Marina Marangos, Weeekend Notes

Even without knowledge of this structure, there is much anticipation during the required mid-show choreographed set reconstruction, which is only enhanced by Julian Starr’s vivid, atmospheric sound design fevering forebodingly to crescendo.

Blue Curtains, Meredith

Sound design and composition by Julian Starr is truly foreboding and inventive; from bleak, blared horns to crackling electronic transition pieces and sonic jump scares. With big scores to settle and some dark twists along the way, the wheels of tragedy are set firmly into motion.

Theatre Haus, Oliver Gough

Production: Hyperdream

Director: Adriane Daff, Mikala Westall

Theatre: Old Fitz Theatre

Julian Star’s sound designs and compositions elevate the emotional gravity of the story.

Sydney Morning Herald, Cassie Tongue

Buoyed by the adventurous musical stylings of Julian Starr, we all get caught up in an undefinable space, half lucid and half catatonic.

Suzy Goes Sees, Suzy Wrong


Production: Return to the Dirt

Director: Lee Lewis

Theatre: Queensland Theatre Company

Credit should go to Julian Starr, whose sound design sparked just the right tone.  

ArtsHub, Gillian Wills

Julian Starr complement the way the production balances seriousness and levity.

The Saturday Paper, Yen Long-Wong


Production: Scrounger

Director: Lily McLeish

Theatre: Finborough Theatre 

Leigh Quinn dextrously performs multiple characters in Scrounger’s tale, sometimes acting them out, other times mimicking them, alongside a toolbox of sound effects.

The Guardian, Arifa Akbar

Sound designer Julian Starr ensure that the 100 minutes has a spikey, surreal Kafkaesque quality.

Lyn Gardner

Julian Starr’s impressively inventive sound design makes it all the more engaging.

The Stage, JN Benjamin

Julian Starr's sound design accentuates the precise script, highlighting the tonal shifts and animating the atmosphere. The background music turns into a soundtrack to dark situational comedy followed by loud silences 

BroadwayWorld, Cindy Marcolina


The well stitched-together soundtrack (designed by Julian Starr), which combines genres from soothing classical tunes to funky jingles.

Exeunt Magazine, Simon Gwynn

Production: Killing It

Director: Lily McLeish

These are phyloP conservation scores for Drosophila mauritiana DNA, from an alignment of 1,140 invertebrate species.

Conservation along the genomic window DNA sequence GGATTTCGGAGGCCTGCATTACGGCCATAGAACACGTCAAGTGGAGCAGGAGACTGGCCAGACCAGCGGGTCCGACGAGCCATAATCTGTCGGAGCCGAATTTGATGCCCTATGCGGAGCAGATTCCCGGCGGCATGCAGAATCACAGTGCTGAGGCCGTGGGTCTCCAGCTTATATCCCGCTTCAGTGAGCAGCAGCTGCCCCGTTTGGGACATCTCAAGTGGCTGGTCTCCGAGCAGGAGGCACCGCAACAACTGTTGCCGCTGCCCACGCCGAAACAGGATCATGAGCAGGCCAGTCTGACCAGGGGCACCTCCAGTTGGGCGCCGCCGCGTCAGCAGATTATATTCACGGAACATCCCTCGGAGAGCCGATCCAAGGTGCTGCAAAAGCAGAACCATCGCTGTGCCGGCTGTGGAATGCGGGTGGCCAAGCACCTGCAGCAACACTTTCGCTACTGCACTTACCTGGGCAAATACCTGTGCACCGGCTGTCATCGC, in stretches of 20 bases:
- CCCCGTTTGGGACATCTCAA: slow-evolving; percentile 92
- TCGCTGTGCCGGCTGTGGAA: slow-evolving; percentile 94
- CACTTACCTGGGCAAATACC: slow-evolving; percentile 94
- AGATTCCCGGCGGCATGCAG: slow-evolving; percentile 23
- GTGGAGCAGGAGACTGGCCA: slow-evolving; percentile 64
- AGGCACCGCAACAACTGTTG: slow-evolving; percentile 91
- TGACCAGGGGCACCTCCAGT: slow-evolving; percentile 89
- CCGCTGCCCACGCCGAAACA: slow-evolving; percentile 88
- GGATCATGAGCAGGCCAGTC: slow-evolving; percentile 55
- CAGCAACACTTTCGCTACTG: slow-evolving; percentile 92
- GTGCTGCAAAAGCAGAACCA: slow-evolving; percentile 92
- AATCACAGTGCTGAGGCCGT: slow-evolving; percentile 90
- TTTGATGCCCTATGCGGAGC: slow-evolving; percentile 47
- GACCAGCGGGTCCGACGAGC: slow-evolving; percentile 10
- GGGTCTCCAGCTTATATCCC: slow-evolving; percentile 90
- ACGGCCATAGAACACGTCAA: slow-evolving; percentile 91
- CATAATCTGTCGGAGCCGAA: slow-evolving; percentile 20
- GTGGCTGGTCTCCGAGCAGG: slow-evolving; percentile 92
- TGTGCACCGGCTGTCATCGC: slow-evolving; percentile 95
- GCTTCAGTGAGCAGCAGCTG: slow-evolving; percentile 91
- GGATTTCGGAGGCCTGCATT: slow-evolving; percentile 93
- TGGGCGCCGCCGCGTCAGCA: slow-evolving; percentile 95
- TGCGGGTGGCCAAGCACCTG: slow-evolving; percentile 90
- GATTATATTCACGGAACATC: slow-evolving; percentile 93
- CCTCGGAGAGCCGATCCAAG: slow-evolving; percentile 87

Theatre: Vaults Festival

Like a dark cloud, Julian Starr’s sound design sweeps over and envelops the play. At times the rumbling underscore seems to press sadness on us, but it helps us confront this ahead of the characters. 

The Plays The Thing, Evangeline Cullingworth

At the same time, the wash of Julian Starr’s evocative soundscape hints at the ebb and flow of that grief, how its weight is always there even if it isn’t felt so keenly from time to time.

There Ought To Be Clowns, Ian

creating believable environments that complement the characters of the women and their interactions, helped by Anthony Doran’s lighting and Julian Starr’s sound.

The Spy In The Stalls, Katre

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Production: Bluey TV Series

Composer: Joff Bush 

Music Editor: Julian Starr 

Company: ABC Television

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and Past Selected Projects

Production: ZOG 

Director: Mike Shepherd

Theatre: UK Tour/ West End


Production: Cry Havoc

Director: Pamela Schermann

Theatre: Park Theatre

gorgeous sound design by Julian Starr masks the transitions, enabling the flow. The sound also helps subtly drive the undertones of the piece.

The LGBTQ Arts, Kirsty Blewett

Assisting in that department is a sensuous and mystical sound design from Julian Starr

BroadwayBaby, Richard Beck


Production: Alice In Slasherland

Director: Rachel Kerry

Theatre: Old Fitz Theatre

Julian Starr has smashed it out of the park with the sound design, music reverberating through the crowd - encouraging us to whoop and holler through fight scenes

Flick City, Felicity Anderson

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Production: The Wind Of Heaven

Director: Will Maynard

Theatre: The Finborough Theatre 

the haunting music (the spirit-filled wind of heaven of the play’s title) composed by Julian Starr and Rhiannon Drake – herald angels or the sound of a blessed community opening its hearts and minds

The Reviews Hub, David Guest

sound design and direction by Julian Starr and Rhiannon Drake, respectively, enhance the mood and the story wonderfully.

London Pub Theatres, Saul Reichlin


Julian Starr scores another triumph as sound designer, greeting the audience with ethereal strings that edgily suggest events are about to take a turn. His bell sound marks the passage of time from morning to early evening the next day as well as the rising tension in the life of Ambrose.

BroadwayBaby, Richard Beck

Production: Othello

Director: Phil Willmott

Theatre: Union Theatre 

Julian Starr’s delicate sound design heightens the production’s sensuousness even further.

The Stage, Julia Rank

beautiful sound design by Julian Starr

The Upcoming, Michael Higgs


Production: Gulliver Returns

Director: Dan Coleman

Theatre: UK Tour/ UnderBelly Edinburgh Fringe

Julian Starr’s delicate sound design heightens the production’s sensuousness even further.

The Edinburgh List, Alistair Maxwell